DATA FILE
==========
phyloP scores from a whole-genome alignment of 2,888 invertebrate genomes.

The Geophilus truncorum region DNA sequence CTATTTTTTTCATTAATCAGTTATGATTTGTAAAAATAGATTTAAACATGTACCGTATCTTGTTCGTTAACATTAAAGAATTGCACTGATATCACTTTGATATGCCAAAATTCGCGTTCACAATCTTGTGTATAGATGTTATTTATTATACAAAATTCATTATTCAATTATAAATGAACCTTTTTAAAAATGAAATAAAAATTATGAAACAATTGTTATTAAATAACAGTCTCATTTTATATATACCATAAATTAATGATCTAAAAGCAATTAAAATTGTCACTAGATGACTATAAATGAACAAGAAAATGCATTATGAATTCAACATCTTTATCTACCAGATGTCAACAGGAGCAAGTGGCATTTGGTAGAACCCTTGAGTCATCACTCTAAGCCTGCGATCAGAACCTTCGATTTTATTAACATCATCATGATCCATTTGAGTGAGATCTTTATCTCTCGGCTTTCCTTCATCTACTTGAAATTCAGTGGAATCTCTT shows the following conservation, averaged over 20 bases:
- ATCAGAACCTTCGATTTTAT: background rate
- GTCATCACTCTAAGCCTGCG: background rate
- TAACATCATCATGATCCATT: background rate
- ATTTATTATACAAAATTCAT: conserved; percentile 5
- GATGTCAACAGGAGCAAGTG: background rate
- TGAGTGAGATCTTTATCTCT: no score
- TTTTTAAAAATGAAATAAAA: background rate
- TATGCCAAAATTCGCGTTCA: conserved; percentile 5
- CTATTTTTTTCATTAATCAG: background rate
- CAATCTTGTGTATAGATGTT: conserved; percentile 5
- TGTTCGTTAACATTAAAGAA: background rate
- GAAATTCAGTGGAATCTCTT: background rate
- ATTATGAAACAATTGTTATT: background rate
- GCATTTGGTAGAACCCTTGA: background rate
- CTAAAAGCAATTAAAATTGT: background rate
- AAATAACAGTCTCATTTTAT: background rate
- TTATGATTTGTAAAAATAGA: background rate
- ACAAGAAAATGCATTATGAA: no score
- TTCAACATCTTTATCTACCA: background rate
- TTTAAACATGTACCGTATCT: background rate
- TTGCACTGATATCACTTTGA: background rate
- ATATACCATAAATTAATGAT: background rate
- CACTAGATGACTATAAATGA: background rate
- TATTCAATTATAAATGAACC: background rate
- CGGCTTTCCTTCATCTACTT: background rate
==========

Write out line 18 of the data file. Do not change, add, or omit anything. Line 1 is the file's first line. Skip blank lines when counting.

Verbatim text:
- AAATAACAGTCTCATTTTAT: background rate